Four days. In four days, a mere 96 hours, your college “search” will be finished (if you just screamed “ahhhh,” was it relief or stress that prompted you to reenact the Edward Munch painting?). At long last, you will have an answer to the question that has dogged you for the last 18 months of your life (if not longer): “So where are you going to college?”
Of course, I am not an impartial observer and I hope your answer is a resounding “Tufts!” But I wasn’t born yesterday. I know that most of you (I’m speaking to our accepted students) have a few, if not several, offers from some fine institutions that you are entertaining and sorting and weighing. But like too many invitations to the prom, too many offers of admission muddy the decision-making.
Maybe that’s the way it ought to be. Making your final choice is important: your alma mater becomes part of your identity. It will occupy some prime real estate on your resume. You will meet many of your dearest friends, if not your spouse or partner, at this place. (Sorry, that was another Munch moment, wasn’t it?) The decision is not irreversible but it does have consequences. (Damn, you’re thinking, this dean is making my blood pressure spike!)
Relax. I’ve been doing this for almost 20 years (an ugly truth on my end—I’m old–which explains why I had no idea why people were so excited that Ludacris was the featured artist at Saturday’s Spring Fling). I’ve seen nearly a generation of college seniors successfully negotiate the emotional rapids that block the finish line to your college search. So here’s my “official” wisdom about how you should make your pick: follow your gut.
I know. After the marathon that is the college search that advice sounds too easy, almost illegitimate. Follow my gut? Yes. Ignore the rankings and guidebooks and blogs and cafeteria buzz and sea of college sweatshirts that grace the senior lounge (if you have one) at your high school. This is your choice. No one else can make it for you.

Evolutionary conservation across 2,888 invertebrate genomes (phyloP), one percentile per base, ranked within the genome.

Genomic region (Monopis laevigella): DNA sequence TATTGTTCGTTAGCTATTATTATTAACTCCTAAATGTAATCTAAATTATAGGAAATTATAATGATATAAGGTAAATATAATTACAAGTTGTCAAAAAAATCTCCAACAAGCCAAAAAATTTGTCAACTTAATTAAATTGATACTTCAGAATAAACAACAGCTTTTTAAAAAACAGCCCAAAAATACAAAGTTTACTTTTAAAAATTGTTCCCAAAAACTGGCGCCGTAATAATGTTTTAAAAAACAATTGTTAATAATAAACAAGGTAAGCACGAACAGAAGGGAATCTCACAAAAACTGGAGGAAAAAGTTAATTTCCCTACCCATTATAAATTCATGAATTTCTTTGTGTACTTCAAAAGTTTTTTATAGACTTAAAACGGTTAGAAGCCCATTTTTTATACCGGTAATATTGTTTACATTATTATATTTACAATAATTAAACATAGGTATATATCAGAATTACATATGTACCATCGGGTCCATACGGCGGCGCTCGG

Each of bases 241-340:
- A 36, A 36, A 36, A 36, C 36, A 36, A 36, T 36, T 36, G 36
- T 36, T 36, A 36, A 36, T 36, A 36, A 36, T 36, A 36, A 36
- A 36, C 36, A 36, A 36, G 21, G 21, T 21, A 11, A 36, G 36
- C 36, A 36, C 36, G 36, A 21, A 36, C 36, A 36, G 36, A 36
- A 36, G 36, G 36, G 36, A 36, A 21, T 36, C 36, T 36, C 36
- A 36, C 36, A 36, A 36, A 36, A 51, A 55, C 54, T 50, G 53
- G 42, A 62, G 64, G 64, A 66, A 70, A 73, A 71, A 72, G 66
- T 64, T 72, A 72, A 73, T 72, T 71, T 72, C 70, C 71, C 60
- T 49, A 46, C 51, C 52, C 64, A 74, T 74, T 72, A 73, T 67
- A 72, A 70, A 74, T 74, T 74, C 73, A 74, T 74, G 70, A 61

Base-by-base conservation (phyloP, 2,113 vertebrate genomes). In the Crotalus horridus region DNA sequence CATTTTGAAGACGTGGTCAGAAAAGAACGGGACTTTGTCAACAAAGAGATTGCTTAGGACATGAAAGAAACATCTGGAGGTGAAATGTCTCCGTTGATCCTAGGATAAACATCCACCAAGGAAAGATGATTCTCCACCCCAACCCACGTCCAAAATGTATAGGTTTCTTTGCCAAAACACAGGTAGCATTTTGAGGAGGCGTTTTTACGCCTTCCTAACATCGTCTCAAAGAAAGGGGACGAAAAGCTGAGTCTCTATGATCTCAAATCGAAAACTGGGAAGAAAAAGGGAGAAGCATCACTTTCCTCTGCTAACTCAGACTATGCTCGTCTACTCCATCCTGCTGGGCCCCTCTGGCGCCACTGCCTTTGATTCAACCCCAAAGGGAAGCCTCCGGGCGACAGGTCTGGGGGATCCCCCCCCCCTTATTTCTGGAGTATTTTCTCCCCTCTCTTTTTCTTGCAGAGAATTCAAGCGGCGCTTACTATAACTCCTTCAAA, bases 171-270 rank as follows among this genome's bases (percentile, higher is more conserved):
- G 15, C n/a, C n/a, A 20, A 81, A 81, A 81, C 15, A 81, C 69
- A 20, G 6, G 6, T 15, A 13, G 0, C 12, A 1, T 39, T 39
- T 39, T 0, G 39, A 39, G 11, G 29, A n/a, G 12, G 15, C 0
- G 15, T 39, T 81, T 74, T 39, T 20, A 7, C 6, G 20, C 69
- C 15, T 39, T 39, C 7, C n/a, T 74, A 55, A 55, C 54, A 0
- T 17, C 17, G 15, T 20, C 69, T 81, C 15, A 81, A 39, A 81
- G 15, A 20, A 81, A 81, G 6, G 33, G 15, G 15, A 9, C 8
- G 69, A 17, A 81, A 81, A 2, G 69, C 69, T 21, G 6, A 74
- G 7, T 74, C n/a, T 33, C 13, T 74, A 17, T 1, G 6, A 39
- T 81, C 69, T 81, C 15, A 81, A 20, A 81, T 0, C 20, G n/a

Here’s why your “gut” counts at this final moment. You have already done your homework; the analytical dimension of your search narrowed your list to the group of schools to which you filed an application. And more analytical work on the college end (translation: lots of reading and debating all winter) sorted your list into the sub-group (or, if you’re lucky, the full group) that offered you admission a few weeks ago. If you are like most students who get accepted to Tufts—and there’s no reason to think you are not—you were admitted to an average of five to seven places. I’d bet those places are wonderful colleges, albeit with different personalities and characteristics, so your gut instinct counts as much as your analytical assessment at this point.
Don’t worry if you can’t explain it to the rest of us. At our Open House for accepted students last Friday, one boy told me he was “mesmerized” by Tufts. (That verb is as strong as it gets in college decision-making.) His father asked him to explain it but he just shrugged. “It’s just a feeling.” It’s an important feeling and one that’s worth honoring. Curiously, a week later, he’s yet to enroll. Which leads me to my second point: Don’t over-think it. Your inner voice is whispering in your ear if you stop and listen to it.
“Tufts,” it says. (Hey, you can’t blame a dean for trying to influence the outcome…)